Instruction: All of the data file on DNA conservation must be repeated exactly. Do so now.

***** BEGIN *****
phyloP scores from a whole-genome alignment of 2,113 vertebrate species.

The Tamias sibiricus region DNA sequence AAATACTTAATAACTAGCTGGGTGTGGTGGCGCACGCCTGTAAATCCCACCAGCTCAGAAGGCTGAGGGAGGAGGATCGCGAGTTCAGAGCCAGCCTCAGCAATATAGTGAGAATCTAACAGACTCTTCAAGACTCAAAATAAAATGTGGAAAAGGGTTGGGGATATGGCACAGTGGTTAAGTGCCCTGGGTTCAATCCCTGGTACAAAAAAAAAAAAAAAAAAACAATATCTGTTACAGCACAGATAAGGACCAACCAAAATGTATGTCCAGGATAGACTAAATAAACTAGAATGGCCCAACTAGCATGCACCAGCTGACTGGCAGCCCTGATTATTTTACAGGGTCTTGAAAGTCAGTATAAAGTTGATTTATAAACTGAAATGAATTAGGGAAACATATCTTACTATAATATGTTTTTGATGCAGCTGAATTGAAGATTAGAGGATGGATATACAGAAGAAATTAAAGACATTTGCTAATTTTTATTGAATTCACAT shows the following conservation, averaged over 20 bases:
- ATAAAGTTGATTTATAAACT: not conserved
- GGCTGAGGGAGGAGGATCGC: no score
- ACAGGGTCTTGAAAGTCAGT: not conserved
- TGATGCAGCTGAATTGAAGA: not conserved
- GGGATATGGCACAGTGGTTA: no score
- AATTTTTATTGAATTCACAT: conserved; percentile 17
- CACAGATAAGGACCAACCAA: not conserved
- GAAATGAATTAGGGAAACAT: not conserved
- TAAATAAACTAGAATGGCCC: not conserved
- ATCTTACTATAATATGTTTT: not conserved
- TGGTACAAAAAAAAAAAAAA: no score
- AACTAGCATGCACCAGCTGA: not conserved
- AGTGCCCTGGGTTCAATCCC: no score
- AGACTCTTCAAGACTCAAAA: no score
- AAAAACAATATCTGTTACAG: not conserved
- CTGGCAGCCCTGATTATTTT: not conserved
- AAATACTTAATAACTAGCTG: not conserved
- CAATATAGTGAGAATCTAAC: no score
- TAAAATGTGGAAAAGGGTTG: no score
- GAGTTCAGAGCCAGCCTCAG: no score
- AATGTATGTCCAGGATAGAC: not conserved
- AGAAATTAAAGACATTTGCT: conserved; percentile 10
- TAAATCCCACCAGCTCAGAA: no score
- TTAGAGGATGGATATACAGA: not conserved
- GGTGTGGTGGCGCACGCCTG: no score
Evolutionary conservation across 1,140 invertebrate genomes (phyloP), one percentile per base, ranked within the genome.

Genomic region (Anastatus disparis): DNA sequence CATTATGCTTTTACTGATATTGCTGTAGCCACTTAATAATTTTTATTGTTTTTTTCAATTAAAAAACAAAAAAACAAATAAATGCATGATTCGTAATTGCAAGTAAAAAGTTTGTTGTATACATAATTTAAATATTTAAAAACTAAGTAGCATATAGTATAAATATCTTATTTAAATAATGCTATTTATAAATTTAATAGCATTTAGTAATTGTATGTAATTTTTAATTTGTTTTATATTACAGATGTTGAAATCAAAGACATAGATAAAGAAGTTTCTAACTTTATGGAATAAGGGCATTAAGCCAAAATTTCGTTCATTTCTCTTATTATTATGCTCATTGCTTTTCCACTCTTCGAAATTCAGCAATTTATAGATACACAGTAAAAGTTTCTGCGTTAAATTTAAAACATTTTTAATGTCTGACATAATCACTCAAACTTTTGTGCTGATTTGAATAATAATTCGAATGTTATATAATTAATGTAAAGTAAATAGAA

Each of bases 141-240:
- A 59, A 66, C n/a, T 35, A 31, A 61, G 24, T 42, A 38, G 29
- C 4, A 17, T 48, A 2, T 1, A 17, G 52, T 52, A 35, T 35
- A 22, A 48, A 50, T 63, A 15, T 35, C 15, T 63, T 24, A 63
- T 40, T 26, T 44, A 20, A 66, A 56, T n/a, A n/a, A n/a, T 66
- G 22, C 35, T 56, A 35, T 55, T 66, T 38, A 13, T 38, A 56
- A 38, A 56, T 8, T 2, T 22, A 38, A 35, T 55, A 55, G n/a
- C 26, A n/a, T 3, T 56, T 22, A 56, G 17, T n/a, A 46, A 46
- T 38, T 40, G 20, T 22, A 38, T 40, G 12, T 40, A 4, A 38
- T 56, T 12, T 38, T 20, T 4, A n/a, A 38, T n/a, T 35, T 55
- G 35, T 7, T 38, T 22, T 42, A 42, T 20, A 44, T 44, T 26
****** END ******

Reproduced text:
phyloP scores from a whole-genome alignment of 2,113 vertebrate species.

The Tamias sibiricus region DNA sequence AAATACTTAATAACTAGCTGGGTGTGGTGGCGCACGCCTGTAAATCCCACCAGCTCAGAAGGCTGAGGGAGGAGGATCGCGAGTTCAGAGCCAGCCTCAGCAATATAGTGAGAATCTAACAGACTCTTCAAGACTCAAAATAAAATGTGGAAAAGGGTTGGGGATATGGCACAGTGGTTAAGTGCCCTGGGTTCAATCCCTGGTACAAAAAAAAAAAAAAAAAAACAATATCTGTTACAGCACAGATAAGGACCAACCAAAATGTATGTCCAGGATAGACTAAATAAACTAGAATGGCCCAACTAGCATGCACCAGCTGACTGGCAGCCCTGATTATTTTACAGGGTCTTGAAAGTCAGTATAAAGTTGATTTATAAACTGAAATGAATTAGGGAAACATATCTTACTATAATATGTTTTTGATGCAGCTGAATTGAAGATTAGAGGATGGATATACAGAAGAAATTAAAGACATTTGCTAATTTTTATTGAATTCACAT shows the following conservation, averaged over 20 bases:
- ATAAAGTTGATTTATAAACT: not conserved
- GGCTGAGGGAGGAGGATCGC: no score
- ACAGGGTCTTGAAAGTCAGT: not conserved
- TGATGCAGCTGAATTGAAGA: not conserved
- GGGATATGGCACAGTGGTTA: no score
- AATTTTTATTGAATTCACAT: conserved; percentile 17
- CACAGATAAGGACCAACCAA: not conserved
- GAAATGAATTAGGGAAACAT: not conserved
- TAAATAAACTAGAATGGCCC: not conserved
- ATCTTACTATAATATGTTTT: not conserved
- TGGTACAAAAAAAAAAAAAA: no score
- AACTAGCATGCACCAGCTGA: not conserved
- AGTGCCCTGGGTTCAATCCC: no score
- AGACTCTTCAAGACTCAAAA: no score
- AAAAACAATATCTGTTACAG: not conserved
- CTGGCAGCCCTGATTATTTT: not conserved
- AAATACTTAATAACTAGCTG: not conserved
- CAATATAGTGAGAATCTAAC: no score
- TAAAATGTGGAAAAGGGTTG: no score
- GAGTTCAGAGCCAGCCTCAG: no score
- AATGTATGTCCAGGATAGAC: not conserved
- AGAAATTAAAGACATTTGCT: conserved; percentile 10
- TAAATCCCACCAGCTCAGAA: no score
- TTAGAGGATGGATATACAGA: not conserved
- GGTGTGGTGGCGCACGCCTG: no score
Evolutionary conservation across 1,140 invertebrate genomes (phyloP), one percentile per base, ranked within the genome.

Genomic region (Anastatus disparis): DNA sequence CATTATGCTTTTACTGATATTGCTGTAGCCACTTAATAATTTTTATTGTTTTTTTCAATTAAAAAACAAAAAAACAAATAAATGCATGATTCGTAATTGCAAGTAAAAAGTTTGTTGTATACATAATTTAAATATTTAAAAACTAAGTAGCATATAGTATAAATATCTTATTTAAATAATGCTATTTATAAATTTAATAGCATTTAGTAATTGTATGTAATTTTTAATTTGTTTTATATTACAGATGTTGAAATCAAAGACATAGATAAAGAAGTTTCTAACTTTATGGAATAAGGGCATTAAGCCAAAATTTCGTTCATTTCTCTTATTATTATGCTCATTGCTTTTCCACTCTTCGAAATTCAGCAATTTATAGATACACAGTAAAAGTTTCTGCGTTAAATTTAAAACATTTTTAATGTCTGACATAATCACTCAAACTTTTGTGCTGATTTGAATAATAATTCGAATGTTATATAATTAATGTAAAGTAAATAGAA

Each of bases 141-240:
- A 59, A 66, C n/a, T 35, A 31, A 61, G 24, T 42, A 38, G 29
- C 4, A 17, T 48, A 2, T 1, A 17, G 52, T 52, A 35, T 35
- A 22, A 48, A 50, T 63, A 15, T 35, C 15, T 63, T 24, A 63
- T 40, T 26, T 44, A 20, A 66, A 56, T n/a, A n/a, A n/a, T 66
- G 22, C 35, T 56, A 35, T 55, T 66, T 38, A 13, T 38, A 56
- A 38, A 56, T 8, T 2, T 22, A 38, A 35, T 55, A 55, G n/a
- C 26, A n/a, T 3, T 56, T 22, A 56, G 17, T n/a, A 46, A 46
- T 38, T 40, G 20, T 22, A 38, T 40, G 12, T 40, A 4, A 38
- T 56, T 12, T 38, T 20, T 4, A n/a, A 38, T n/a, T 35, T 55
- G 35, T 7, T 38, T 22, T 42, A 42, T 20, A 44, T 44, T 26